Author Topic: Working and Graduate School  (Read 3240 times)

curlycue

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Working and Graduate School
« on: May 04, 2014, 07:44:45 PM »
 So I will be starting graduate school for public health in the fall. I will be living in Baltimore and don't want to take out loans for the cost of living. Any ideas for jobs that can cover living expenses while in grad school? My background is nonprofits so I don't make the kind of money some other professional do.

Also, any advice on living cheaply? I don't want to live out of a van, currently I share a room in NYC but have found most grad students don't want to.

Thanks in advance for any of your experiences that worked for you or any ideas you have!

jodon

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Re: Working and Graduate School
« Reply #1 on: May 04, 2014, 07:46:44 PM »
Do you have any funding/stipend from your school? Are you having to take out loans to cover tuition and fees?

curlycue

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Re: Working and Graduate School
« Reply #2 on: May 04, 2014, 08:10:40 PM »
Tuition will be covered by partial scholarship and loans.

jodon

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Re: Working and Graduate School
« Reply #3 on: May 04, 2014, 08:31:07 PM »
If there's any way to get a TA/RA or any position on campus that comes with a tuition waiver you MUST pursue it. That adds thousands in offset tuition to the meager wage you'll earn. I assume you're paying out of state tuition since you're going from NY to Baltimore? If so, you should look into how you can establish residency in Maryland ASAP (regulations vary state to state - it may not be possible while you are in school full time). Since you work in non-profits, have you considered the Public Service Loan Forgiveness program?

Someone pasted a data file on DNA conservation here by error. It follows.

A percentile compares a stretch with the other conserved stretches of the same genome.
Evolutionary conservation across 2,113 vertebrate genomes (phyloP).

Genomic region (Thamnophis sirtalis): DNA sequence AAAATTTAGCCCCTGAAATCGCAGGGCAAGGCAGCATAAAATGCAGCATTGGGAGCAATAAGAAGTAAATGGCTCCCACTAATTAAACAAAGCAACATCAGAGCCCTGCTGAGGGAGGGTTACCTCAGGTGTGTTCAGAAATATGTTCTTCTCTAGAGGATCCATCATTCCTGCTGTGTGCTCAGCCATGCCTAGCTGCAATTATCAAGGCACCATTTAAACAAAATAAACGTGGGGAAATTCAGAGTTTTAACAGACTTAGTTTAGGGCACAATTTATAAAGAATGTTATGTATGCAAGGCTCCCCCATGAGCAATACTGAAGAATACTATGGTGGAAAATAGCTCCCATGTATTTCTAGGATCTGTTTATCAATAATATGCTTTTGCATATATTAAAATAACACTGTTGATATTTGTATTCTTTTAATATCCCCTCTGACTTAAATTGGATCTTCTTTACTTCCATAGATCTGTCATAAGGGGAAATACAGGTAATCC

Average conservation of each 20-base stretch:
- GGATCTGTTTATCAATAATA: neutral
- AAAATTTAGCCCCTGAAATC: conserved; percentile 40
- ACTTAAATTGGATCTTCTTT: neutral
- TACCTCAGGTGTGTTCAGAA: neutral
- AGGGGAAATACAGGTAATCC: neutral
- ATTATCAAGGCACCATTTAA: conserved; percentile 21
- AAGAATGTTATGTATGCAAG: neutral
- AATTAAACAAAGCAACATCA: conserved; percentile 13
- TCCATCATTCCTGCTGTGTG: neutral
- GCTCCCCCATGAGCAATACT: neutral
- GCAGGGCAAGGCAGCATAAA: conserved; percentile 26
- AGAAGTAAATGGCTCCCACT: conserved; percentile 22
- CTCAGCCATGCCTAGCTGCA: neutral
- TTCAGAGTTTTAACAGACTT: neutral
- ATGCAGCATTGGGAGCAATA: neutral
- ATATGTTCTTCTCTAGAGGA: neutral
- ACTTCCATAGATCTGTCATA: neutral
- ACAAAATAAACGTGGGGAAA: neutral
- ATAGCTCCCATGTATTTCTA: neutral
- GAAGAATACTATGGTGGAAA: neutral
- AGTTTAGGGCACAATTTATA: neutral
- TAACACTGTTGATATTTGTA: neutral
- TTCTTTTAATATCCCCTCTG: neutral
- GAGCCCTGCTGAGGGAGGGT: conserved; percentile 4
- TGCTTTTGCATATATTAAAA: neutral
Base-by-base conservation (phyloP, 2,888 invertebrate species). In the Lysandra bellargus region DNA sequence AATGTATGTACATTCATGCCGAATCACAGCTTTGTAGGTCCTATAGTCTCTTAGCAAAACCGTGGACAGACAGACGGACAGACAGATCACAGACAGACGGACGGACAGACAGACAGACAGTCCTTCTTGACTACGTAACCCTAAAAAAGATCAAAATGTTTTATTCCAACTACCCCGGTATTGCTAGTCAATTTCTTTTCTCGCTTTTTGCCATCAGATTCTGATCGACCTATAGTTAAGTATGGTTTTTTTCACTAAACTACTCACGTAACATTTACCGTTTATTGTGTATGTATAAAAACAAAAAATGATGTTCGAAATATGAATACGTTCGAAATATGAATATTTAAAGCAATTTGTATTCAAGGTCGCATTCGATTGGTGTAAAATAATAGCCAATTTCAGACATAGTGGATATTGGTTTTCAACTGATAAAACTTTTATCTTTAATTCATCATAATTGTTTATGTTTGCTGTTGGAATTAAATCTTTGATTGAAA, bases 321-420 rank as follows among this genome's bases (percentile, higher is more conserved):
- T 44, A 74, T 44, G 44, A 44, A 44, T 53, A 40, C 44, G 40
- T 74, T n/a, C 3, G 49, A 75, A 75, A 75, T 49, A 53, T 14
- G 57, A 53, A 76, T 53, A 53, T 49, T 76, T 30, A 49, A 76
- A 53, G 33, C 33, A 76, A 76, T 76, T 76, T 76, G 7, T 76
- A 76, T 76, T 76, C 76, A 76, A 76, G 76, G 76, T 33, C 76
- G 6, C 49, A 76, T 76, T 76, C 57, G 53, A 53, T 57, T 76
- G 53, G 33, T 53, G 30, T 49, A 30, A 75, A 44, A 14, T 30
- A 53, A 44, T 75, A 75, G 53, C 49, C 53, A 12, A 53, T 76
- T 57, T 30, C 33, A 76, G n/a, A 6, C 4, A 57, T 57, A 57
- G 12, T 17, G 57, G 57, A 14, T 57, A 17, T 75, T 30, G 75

Having been in grad school for too long, I can tell you that it's very easy to rack up the student loan debt. Debt avoidance/mitigation should be your primary concern, especially since you're entering a field with a less-than-lucrative earnings potential.

You might consider a short-term sublease for the first semester so you can get the lay of the land and perhaps find fellow grad students in your program that are looking for a roommate.

As far as jobs, waiter/waitressing can be relatively lucrative at the right establishment and will allow you to work evenings and take care of school during the day. Or you can leverage any skills you have into side-gigs (e.g., web design, free-lance writing, photography). You may also be able to get a job as an adjunct professor at a local community college (although this may be more work than its worth).

peppermint

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Re: Working and Graduate School
« Reply #4 on: May 04, 2014, 09:12:40 PM »
You might consider a short-term sublease for the first semester so you can get the lay of the land and perhaps find fellow grad students in your program that are looking for a roommate.